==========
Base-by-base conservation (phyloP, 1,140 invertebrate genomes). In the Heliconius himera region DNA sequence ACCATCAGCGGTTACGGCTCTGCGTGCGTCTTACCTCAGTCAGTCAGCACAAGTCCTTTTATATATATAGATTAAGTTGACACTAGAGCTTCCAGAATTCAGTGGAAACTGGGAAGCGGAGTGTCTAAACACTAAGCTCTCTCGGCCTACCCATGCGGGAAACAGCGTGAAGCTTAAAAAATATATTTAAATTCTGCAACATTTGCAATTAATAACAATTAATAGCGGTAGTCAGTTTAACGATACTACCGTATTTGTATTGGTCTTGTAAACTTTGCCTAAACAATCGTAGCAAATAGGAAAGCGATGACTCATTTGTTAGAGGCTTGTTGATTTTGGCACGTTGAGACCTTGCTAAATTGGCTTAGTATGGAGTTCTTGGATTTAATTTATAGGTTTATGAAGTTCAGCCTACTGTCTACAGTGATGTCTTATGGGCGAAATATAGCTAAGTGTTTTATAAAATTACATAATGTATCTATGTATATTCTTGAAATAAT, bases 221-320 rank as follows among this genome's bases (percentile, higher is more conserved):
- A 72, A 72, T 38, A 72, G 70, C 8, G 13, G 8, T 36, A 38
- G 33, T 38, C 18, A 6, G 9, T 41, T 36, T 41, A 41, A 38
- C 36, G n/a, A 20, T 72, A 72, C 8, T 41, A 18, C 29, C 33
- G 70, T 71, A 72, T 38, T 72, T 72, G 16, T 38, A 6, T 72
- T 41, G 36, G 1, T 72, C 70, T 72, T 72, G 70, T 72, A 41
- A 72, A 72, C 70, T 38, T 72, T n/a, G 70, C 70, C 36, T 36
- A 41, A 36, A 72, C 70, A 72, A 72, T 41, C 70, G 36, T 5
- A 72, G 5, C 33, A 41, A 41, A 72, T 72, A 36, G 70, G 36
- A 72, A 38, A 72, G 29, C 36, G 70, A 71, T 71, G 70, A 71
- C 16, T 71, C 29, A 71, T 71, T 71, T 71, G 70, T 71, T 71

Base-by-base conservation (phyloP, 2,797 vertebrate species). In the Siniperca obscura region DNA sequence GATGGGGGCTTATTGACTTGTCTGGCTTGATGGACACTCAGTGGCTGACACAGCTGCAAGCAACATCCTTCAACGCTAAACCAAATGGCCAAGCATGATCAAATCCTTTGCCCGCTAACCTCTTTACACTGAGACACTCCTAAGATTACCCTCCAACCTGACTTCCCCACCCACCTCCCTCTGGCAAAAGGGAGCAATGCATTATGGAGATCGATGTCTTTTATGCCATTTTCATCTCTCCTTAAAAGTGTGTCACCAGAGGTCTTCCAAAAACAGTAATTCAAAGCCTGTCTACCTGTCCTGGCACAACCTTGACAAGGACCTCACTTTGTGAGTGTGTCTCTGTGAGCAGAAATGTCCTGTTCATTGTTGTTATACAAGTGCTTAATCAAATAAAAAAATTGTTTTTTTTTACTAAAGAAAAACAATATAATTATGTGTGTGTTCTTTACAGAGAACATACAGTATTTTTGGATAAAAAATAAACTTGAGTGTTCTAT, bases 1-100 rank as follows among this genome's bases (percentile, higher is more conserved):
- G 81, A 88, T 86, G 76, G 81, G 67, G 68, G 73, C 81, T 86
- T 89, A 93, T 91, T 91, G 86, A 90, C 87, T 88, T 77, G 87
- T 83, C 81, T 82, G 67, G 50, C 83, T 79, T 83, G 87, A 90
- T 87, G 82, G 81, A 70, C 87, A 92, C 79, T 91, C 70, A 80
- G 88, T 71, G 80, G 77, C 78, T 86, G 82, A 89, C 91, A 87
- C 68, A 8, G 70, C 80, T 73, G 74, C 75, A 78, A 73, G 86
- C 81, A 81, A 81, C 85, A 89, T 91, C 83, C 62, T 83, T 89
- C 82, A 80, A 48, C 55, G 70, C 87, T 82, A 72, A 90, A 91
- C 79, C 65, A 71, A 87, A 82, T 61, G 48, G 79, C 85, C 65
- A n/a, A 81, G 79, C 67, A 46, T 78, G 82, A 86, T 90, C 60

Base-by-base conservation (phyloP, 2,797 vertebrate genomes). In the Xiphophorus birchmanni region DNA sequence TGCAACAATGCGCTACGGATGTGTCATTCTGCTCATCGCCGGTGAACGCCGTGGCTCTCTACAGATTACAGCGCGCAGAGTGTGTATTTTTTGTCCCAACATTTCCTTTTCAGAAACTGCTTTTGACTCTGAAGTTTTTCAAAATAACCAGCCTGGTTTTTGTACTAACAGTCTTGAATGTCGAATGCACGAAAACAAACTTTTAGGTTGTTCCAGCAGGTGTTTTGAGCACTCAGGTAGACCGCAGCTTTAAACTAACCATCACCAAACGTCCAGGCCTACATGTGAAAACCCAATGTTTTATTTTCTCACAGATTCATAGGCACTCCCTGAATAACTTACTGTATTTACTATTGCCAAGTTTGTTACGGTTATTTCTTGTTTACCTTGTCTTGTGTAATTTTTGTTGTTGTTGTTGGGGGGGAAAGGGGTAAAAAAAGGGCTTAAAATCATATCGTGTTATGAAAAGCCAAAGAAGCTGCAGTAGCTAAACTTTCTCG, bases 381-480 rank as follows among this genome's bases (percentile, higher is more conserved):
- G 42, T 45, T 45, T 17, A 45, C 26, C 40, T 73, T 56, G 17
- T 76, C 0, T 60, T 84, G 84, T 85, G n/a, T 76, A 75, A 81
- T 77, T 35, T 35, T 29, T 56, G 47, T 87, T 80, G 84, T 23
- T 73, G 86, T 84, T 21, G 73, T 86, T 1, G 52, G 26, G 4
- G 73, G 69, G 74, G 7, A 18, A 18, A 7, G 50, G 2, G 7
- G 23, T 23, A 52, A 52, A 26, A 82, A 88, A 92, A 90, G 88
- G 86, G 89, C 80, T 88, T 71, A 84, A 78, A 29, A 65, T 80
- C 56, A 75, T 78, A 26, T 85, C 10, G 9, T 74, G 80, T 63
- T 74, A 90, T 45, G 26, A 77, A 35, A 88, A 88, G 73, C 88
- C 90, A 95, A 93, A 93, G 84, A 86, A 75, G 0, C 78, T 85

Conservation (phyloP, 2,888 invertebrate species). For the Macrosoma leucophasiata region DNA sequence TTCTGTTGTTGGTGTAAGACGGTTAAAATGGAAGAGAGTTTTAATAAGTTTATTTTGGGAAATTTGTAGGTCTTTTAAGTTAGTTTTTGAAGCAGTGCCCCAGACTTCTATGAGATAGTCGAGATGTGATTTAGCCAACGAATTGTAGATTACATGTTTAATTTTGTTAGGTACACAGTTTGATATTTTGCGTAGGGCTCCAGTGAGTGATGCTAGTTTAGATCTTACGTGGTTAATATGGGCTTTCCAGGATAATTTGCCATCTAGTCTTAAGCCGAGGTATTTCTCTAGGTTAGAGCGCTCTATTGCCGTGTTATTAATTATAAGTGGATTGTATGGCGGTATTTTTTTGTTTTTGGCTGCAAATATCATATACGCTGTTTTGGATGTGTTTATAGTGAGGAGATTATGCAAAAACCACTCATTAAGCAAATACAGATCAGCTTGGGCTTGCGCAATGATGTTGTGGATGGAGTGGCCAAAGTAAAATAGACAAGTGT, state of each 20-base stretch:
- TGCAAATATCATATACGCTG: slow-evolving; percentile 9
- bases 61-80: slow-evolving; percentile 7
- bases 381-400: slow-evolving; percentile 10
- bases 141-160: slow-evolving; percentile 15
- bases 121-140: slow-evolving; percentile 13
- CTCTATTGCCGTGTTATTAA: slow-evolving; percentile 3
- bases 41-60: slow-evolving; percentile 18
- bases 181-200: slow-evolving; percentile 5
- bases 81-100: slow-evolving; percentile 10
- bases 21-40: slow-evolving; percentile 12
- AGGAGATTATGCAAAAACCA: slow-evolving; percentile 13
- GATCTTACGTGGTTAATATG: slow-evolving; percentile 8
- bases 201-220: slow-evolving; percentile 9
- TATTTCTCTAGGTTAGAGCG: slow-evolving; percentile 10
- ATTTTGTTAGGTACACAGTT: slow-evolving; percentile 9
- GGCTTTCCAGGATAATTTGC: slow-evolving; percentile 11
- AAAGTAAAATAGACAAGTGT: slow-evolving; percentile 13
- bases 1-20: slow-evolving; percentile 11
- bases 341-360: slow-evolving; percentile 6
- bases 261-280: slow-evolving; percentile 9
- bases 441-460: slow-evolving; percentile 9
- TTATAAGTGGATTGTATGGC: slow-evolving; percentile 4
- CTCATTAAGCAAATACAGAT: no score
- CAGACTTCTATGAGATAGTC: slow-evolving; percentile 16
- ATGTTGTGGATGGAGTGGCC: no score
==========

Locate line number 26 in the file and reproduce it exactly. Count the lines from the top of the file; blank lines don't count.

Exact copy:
- T 77, T 35, T 35, T 29, T 56, G 47, T 87, T 80, G 84, T 23